12 January - 20 June 2016

Effects of green tea polyphenols on human intestinal microbiota using a high fat diet induced obesity mice model

Green tea, brewed from leaves of the Camellia sinensis, is one of the most popular beverages consumed worldwide. Reported to be high in polyphenols, with catechin accounting for 60-70% of tea polyphenols, it has been showed to have positive health effects although little is known about mechanisms regarding its role in regulating body weight and diabetes. A study published in the International Journal of Food Science and Technology by Guo et al. has investigated the effect of green tea polyphenols on human intestinal microbiota using a mice model of high fat diet induced obesity.

Green tea, brewed from leaves of the Camellia sinensis, is one of the most popular beverages consumed worldwide. Reported to be high in polyphenols, with catechin accounting for 60-70% of tea polyphenols, it has been showed to have positive health effects although little is known about mechanisms regarding its role in regulating body weight and diabetes. 

A study published in the International Journal of Food Science and Technology by Guo et al. has investigated the effect of green tea polyphenols on human intestinal microbiota using a mice model of high fat diet induced obesity. The team note that they “have paid more attention to tea polyphenols as potential functional ingredients which may contribute to reduced weight.” 

For their study the researchers used green tea polyphenols which were high in EGCG (about 602.75 mg/g).  Six-week-old mice were inoculated with faecal samples from 8 healthy human volunteers.  For 2 weeks, the mice were fed a high fat diet, containing 60% kcals fat, after which they were divided into two groups.  Both groups continued to consume a high fat diet for 4 weeks, however one group’s diet was also supplemented with green tea polyphenols at a concentration of 0.1% w/w for 3 weeks.  During intervention Guo et al. recorded the mice body weight, and collected weekly faecal samples.  The team carried out intestinal microbiota analysis on the faecal sample, using DNA extraction and high-throughput sequencing.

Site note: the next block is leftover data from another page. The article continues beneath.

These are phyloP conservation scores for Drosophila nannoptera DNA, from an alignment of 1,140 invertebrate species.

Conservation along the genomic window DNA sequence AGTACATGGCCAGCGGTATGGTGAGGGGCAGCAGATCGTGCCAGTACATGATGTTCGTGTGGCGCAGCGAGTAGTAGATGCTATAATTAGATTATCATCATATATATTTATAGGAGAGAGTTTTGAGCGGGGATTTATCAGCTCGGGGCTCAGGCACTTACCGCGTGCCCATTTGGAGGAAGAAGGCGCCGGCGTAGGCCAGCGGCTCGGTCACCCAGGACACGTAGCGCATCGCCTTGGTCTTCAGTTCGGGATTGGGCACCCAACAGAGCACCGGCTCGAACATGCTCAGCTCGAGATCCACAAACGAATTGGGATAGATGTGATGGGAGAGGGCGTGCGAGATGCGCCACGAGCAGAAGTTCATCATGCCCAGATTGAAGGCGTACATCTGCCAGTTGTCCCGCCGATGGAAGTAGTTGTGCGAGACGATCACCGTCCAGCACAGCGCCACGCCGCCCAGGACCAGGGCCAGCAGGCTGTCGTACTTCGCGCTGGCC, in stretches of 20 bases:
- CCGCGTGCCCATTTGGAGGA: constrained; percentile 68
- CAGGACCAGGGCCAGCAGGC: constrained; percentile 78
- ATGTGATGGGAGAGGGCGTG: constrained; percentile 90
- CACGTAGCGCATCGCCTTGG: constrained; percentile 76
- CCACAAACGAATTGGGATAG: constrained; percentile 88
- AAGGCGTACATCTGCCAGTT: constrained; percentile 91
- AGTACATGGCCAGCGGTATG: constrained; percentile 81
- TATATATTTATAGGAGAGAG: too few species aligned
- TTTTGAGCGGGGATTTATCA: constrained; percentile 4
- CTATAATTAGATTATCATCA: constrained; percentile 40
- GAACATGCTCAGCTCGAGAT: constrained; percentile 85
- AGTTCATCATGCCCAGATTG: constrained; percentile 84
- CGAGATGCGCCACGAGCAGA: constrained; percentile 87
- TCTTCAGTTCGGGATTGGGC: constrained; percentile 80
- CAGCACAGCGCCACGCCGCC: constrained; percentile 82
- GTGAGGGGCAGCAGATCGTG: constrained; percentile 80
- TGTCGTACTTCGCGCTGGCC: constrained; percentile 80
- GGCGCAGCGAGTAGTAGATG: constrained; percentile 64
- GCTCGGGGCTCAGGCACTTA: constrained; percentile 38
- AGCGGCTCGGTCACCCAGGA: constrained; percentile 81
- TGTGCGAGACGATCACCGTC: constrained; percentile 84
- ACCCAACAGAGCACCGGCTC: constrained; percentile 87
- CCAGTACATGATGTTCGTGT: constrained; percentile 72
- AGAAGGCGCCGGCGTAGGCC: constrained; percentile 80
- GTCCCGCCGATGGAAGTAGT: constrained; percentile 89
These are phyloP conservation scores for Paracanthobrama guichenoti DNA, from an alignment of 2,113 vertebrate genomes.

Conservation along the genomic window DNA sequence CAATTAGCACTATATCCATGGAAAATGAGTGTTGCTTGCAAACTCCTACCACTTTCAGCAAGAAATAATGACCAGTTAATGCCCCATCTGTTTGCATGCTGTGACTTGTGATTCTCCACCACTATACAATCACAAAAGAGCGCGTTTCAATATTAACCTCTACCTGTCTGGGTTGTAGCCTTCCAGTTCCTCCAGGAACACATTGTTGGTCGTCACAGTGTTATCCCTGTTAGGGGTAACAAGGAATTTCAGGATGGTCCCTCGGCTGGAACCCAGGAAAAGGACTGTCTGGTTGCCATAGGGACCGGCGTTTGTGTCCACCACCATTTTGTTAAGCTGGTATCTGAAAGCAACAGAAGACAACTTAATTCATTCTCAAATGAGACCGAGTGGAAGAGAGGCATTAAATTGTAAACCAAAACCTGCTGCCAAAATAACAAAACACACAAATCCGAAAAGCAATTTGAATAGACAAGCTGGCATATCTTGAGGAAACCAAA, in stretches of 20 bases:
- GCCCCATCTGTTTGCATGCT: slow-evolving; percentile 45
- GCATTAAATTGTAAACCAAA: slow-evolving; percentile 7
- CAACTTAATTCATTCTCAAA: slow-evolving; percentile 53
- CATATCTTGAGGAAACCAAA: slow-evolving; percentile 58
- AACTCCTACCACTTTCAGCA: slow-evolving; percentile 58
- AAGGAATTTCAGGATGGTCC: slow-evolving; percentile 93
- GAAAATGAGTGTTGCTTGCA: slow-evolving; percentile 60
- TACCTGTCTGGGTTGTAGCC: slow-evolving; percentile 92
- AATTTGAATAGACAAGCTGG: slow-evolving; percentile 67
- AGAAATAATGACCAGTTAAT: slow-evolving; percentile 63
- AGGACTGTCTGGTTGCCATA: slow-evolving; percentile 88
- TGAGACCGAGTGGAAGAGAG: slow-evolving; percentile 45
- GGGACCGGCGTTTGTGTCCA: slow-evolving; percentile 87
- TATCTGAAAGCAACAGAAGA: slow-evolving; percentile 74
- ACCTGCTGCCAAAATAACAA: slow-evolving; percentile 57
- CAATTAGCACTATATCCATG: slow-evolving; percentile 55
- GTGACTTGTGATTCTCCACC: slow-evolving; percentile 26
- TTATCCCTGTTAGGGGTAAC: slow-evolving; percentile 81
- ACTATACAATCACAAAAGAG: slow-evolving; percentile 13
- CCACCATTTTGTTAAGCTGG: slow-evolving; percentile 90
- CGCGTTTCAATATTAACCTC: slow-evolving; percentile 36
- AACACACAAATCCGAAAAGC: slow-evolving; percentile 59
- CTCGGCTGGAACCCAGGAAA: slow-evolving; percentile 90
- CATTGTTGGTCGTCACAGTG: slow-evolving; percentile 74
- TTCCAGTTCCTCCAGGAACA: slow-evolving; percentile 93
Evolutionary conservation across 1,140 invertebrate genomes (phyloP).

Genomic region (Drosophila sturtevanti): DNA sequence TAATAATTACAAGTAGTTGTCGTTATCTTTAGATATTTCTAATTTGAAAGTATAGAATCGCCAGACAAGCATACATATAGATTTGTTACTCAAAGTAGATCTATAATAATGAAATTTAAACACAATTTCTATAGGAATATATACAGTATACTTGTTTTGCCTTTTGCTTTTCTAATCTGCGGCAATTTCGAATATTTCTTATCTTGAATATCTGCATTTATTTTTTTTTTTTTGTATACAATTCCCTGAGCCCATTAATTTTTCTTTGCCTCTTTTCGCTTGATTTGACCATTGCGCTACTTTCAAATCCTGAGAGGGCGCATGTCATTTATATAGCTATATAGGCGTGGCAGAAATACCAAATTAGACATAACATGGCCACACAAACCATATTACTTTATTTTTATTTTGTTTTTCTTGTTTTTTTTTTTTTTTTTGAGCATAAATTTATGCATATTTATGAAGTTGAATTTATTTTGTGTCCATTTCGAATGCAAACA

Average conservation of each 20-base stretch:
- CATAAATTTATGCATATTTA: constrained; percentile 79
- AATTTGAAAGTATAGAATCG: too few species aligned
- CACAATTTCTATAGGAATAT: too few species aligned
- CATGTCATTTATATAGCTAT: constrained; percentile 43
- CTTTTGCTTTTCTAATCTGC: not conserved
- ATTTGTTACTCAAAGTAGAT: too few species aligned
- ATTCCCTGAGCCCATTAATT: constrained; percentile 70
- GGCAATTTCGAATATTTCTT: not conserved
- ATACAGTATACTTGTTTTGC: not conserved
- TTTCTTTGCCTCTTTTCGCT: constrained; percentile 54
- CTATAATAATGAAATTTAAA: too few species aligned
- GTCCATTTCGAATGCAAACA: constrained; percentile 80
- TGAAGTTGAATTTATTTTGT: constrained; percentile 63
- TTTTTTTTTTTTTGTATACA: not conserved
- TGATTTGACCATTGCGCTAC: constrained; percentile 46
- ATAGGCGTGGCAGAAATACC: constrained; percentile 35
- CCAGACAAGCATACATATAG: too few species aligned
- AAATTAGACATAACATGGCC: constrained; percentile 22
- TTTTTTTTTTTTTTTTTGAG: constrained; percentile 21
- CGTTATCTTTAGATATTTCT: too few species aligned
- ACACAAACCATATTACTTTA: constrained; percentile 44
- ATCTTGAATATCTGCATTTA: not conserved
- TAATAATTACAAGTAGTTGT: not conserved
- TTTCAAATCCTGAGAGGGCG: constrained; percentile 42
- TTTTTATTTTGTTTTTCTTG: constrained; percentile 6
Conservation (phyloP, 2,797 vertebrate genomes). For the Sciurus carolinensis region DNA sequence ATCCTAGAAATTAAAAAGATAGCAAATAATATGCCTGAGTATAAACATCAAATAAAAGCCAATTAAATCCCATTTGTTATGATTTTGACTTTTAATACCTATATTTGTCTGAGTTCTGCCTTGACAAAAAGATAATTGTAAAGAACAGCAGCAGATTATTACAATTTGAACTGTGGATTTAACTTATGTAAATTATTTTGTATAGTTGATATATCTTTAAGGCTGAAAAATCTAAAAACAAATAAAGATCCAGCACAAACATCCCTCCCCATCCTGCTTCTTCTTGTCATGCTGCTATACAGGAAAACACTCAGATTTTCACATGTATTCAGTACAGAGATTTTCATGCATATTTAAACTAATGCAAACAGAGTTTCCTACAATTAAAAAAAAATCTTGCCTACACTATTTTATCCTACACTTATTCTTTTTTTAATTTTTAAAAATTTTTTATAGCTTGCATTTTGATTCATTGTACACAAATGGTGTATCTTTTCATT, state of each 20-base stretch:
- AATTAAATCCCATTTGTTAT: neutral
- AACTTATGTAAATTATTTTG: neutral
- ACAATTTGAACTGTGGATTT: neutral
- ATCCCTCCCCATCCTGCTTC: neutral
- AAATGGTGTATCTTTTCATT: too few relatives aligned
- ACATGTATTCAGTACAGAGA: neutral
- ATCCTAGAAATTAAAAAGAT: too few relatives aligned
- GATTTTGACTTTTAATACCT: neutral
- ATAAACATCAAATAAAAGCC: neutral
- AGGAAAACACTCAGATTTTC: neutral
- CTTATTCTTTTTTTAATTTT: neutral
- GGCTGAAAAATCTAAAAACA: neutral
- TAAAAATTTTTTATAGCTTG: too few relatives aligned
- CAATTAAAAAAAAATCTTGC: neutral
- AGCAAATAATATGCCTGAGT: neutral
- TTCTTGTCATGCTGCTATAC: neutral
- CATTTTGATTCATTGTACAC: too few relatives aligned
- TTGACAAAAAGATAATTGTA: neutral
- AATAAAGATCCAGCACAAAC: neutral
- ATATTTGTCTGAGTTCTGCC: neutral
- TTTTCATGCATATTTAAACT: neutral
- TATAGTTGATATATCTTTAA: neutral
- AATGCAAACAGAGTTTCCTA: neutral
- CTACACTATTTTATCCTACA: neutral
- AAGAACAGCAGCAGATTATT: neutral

The study reports that over time the scientists observed a significant increase in body mass in the high fat diet group, in comparison to the group that received the high fat diet supplemented with green tea polyphenols, with body mass higher in the high fat diet group, after initial 2 weeks when compared to the supplemented group.  At the end of the four weeks, the high fat diet group weighed approximately 35g ± 1 and the supplement group approximately 33g ± 0.75.

The scientists compared the phylum, family and genes levels of the faecal microbiota of the mice, and report that after treatment with green tea polyphenols, there was a significant increase in the bacterial communities Bacteroidetes and Proteobacteria, whilst a decreased of Firmicutes.  Guo et al report that these findings continued even when the mice were fed without green tea polyphenols in week 4. The study reports that changes in the ratio of Firmicutes and Bacteroidetes correlates with obesity.  High fat diets increase the amount of Firmicutes while reducing the amount of Bacteroidetes.  This alteration can reduce the production of the intestinal peptide GLP-2 whose role is to prevent lipopolysaccharide (LPS) from entering plasma.  Microbewiki notes that “the increase of plasma LPS is significant as more LPS can activate TLR4 and upregulate the expression of pro-inflammatory cytokines. As obesity is considered a chronic inflammatory disease, the increased production of pro-inflammatory cytokines will trigger an inflammatory response that ultimately leads to weight gain.”

The team conclude by stating that their “results show that green tea polyphenols benefits the stability of certain gut microbiota especially in an environment triggered microbial imbalance; therefore it may have prebiotic-like activity contributing to the prevention of obesity.” 

RSSL's Functional Ingredients Laboratory can analyse green tea for catechins, including epigallocatechin-gallate (EGCG) and epigallocatechin (EGC). To find out more please contact Customer Services telephone 0118 918 4076 or e-mail enquiries@rssl.com

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